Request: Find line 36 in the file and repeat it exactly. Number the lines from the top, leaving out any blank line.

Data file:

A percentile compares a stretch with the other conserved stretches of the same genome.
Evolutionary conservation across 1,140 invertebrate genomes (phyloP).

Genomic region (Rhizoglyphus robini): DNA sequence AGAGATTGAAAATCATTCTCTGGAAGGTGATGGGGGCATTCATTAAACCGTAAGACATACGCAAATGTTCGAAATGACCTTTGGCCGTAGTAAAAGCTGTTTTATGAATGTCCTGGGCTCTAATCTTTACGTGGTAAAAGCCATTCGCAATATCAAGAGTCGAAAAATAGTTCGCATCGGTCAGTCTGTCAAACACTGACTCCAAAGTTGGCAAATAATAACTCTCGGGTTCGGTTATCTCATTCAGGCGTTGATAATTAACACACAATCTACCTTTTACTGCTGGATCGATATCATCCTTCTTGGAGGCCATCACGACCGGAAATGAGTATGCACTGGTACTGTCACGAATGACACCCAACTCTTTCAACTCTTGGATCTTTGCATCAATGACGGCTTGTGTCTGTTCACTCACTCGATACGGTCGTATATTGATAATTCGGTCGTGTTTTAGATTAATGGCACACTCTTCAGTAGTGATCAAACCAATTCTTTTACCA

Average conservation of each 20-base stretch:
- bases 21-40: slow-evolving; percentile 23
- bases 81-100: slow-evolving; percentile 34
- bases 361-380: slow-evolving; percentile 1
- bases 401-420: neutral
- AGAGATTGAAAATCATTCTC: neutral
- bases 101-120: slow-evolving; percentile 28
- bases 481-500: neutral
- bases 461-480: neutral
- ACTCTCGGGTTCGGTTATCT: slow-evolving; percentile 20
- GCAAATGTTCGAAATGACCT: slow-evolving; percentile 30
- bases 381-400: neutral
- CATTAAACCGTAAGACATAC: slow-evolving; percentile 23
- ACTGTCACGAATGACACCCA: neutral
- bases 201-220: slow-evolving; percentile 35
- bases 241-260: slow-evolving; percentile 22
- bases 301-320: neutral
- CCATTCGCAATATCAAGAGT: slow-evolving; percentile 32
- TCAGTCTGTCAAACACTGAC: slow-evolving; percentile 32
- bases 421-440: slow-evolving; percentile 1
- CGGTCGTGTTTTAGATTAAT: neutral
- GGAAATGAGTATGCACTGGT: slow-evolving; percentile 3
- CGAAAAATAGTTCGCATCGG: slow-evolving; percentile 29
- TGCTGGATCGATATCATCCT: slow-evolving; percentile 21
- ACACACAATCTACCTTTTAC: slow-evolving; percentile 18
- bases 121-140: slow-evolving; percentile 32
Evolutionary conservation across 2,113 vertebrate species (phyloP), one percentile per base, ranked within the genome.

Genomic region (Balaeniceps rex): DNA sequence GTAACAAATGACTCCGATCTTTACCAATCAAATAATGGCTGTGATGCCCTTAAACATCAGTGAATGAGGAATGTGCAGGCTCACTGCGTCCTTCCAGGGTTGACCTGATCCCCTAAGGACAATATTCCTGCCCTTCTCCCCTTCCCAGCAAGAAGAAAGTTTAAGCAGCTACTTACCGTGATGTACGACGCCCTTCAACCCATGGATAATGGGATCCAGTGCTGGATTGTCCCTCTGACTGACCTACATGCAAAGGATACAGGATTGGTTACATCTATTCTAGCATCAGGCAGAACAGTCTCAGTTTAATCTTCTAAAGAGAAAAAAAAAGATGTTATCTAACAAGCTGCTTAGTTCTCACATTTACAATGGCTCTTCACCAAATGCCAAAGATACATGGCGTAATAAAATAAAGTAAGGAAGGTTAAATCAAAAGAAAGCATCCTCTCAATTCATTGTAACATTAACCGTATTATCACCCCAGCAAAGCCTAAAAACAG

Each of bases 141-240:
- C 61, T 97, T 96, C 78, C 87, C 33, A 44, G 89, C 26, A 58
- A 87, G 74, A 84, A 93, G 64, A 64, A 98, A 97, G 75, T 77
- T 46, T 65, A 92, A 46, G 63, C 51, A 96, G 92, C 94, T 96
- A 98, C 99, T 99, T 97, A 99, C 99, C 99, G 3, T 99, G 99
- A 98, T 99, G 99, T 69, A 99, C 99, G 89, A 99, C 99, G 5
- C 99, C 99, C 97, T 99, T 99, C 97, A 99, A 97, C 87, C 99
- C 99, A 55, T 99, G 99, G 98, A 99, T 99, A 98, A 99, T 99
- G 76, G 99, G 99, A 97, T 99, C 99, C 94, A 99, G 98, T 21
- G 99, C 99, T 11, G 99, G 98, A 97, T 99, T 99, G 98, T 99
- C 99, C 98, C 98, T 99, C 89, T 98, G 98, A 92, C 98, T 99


- A 98, C 99, T 99, T 97, A 99, C 99, C 99, G 3, T 99, G 99